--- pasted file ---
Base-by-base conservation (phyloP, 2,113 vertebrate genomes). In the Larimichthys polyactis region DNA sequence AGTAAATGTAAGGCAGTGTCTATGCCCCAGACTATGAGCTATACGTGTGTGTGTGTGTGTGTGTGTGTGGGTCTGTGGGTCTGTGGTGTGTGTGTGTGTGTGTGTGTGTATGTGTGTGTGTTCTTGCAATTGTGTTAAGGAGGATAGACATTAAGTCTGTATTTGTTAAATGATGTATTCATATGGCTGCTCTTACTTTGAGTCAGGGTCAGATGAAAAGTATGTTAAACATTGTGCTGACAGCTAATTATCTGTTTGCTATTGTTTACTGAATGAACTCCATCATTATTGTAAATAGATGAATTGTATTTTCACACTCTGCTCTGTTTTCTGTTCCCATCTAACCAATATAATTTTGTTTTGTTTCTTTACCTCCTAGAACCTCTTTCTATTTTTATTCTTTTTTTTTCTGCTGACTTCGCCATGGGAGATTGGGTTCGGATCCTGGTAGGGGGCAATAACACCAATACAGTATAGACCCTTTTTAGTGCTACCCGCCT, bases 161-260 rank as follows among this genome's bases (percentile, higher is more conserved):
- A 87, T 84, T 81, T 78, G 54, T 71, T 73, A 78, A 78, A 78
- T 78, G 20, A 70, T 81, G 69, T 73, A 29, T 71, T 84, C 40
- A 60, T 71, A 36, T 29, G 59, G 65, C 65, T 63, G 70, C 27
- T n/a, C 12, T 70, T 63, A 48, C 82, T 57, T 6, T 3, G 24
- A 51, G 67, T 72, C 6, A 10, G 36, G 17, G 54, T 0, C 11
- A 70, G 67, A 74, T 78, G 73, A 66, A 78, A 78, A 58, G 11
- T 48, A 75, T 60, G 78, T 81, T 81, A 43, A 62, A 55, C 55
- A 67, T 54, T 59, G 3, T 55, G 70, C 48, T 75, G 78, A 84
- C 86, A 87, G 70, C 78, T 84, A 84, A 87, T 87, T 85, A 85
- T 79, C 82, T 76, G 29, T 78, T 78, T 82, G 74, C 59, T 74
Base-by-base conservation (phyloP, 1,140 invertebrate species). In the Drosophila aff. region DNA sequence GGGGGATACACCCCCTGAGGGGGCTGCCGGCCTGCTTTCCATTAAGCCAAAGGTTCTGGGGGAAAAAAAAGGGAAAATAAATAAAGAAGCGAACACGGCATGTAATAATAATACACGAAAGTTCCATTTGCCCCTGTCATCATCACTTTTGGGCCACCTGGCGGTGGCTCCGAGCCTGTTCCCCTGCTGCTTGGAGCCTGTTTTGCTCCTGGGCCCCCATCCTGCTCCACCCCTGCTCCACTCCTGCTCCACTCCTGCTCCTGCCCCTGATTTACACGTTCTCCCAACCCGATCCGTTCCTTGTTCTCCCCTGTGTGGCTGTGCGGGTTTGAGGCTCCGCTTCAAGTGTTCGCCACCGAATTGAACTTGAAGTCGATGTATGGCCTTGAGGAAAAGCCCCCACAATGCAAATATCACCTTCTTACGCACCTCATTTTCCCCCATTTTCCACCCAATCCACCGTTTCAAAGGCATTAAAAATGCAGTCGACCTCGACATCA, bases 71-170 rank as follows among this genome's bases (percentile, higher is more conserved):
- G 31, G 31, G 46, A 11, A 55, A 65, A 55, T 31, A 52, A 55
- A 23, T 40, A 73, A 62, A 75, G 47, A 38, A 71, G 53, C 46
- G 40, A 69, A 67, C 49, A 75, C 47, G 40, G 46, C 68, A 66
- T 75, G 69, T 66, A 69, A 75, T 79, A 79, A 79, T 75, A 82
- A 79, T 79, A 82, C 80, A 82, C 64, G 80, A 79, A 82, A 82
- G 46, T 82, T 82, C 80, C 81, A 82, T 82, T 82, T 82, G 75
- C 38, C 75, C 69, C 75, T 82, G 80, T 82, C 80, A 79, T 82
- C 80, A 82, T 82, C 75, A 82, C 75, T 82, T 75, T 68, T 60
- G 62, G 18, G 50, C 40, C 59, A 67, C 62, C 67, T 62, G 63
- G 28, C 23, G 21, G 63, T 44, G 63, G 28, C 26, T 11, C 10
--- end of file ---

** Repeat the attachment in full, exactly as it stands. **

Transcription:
Base-by-base conservation (phyloP, 2,113 vertebrate genomes). In the Larimichthys polyactis region DNA sequence AGTAAATGTAAGGCAGTGTCTATGCCCCAGACTATGAGCTATACGTGTGTGTGTGTGTGTGTGTGTGTGGGTCTGTGGGTCTGTGGTGTGTGTGTGTGTGTGTGTGTGTATGTGTGTGTGTTCTTGCAATTGTGTTAAGGAGGATAGACATTAAGTCTGTATTTGTTAAATGATGTATTCATATGGCTGCTCTTACTTTGAGTCAGGGTCAGATGAAAAGTATGTTAAACATTGTGCTGACAGCTAATTATCTGTTTGCTATTGTTTACTGAATGAACTCCATCATTATTGTAAATAGATGAATTGTATTTTCACACTCTGCTCTGTTTTCTGTTCCCATCTAACCAATATAATTTTGTTTTGTTTCTTTACCTCCTAGAACCTCTTTCTATTTTTATTCTTTTTTTTTCTGCTGACTTCGCCATGGGAGATTGGGTTCGGATCCTGGTAGGGGGCAATAACACCAATACAGTATAGACCCTTTTTAGTGCTACCCGCCT, bases 161-260 rank as follows among this genome's bases (percentile, higher is more conserved):
- A 87, T 84, T 81, T 78, G 54, T 71, T 73, A 78, A 78, A 78
- T 78, G 20, A 70, T 81, G 69, T 73, A 29, T 71, T 84, C 40
- A 60, T 71, A 36, T 29, G 59, G 65, C 65, T 63, G 70, C 27
- T n/a, C 12, T 70, T 63, A 48, C 82, T 57, T 6, T 3, G 24
- A 51, G 67, T 72, C 6, A 10, G 36, G 17, G 54, T 0, C 11
- A 70, G 67, A 74, T 78, G 73, A 66, A 78, A 78, A 58, G 11
- T 48, A 75, T 60, G 78, T 81, T 81, A 43, A 62, A 55, C 55
- A 67, T 54, T 59, G 3, T 55, G 70, C 48, T 75, G 78, A 84
- C 86, A 87, G 70, C 78, T 84, A 84, A 87, T 87, T 85, A 85
- T 79, C 82, T 76, G 29, T 78, T 78, T 82, G 74, C 59, T 74
Base-by-base conservation (phyloP, 1,140 invertebrate species). In the Drosophila aff. region DNA sequence GGGGGATACACCCCCTGAGGGGGCTGCCGGCCTGCTTTCCATTAAGCCAAAGGTTCTGGGGGAAAAAAAAGGGAAAATAAATAAAGAAGCGAACACGGCATGTAATAATAATACACGAAAGTTCCATTTGCCCCTGTCATCATCACTTTTGGGCCACCTGGCGGTGGCTCCGAGCCTGTTCCCCTGCTGCTTGGAGCCTGTTTTGCTCCTGGGCCCCCATCCTGCTCCACCCCTGCTCCACTCCTGCTCCACTCCTGCTCCTGCCCCTGATTTACACGTTCTCCCAACCCGATCCGTTCCTTGTTCTCCCCTGTGTGGCTGTGCGGGTTTGAGGCTCCGCTTCAAGTGTTCGCCACCGAATTGAACTTGAAGTCGATGTATGGCCTTGAGGAAAAGCCCCCACAATGCAAATATCACCTTCTTACGCACCTCATTTTCCCCCATTTTCCACCCAATCCACCGTTTCAAAGGCATTAAAAATGCAGTCGACCTCGACATCA, bases 71-170 rank as follows among this genome's bases (percentile, higher is more conserved):
- G 31, G 31, G 46, A 11, A 55, A 65, A 55, T 31, A 52, A 55
- A 23, T 40, A 73, A 62, A 75, G 47, A 38, A 71, G 53, C 46
- G 40, A 69, A 67, C 49, A 75, C 47, G 40, G 46, C 68, A 66
- T 75, G 69, T 66, A 69, A 75, T 79, A 79, A 79, T 75, A 82
- A 79, T 79, A 82, C 80, A 82, C 64, G 80, A 79, A 82, A 82
- G 46, T 82, T 82, C 80, C 81, A 82, T 82, T 82, T 82, G 75
- C 38, C 75, C 69, C 75, T 82, G 80, T 82, C 80, A 79, T 82
- C 80, A 82, T 82, C 75, A 82, C 75, T 82, T 75, T 68, T 60
- G 62, G 18, G 50, C 40, C 59, A 67, C 62, C 67, T 62, G 63
- G 28, C 23, G 21, G 63, T 44, G 63, G 28, C 26, T 11, C 10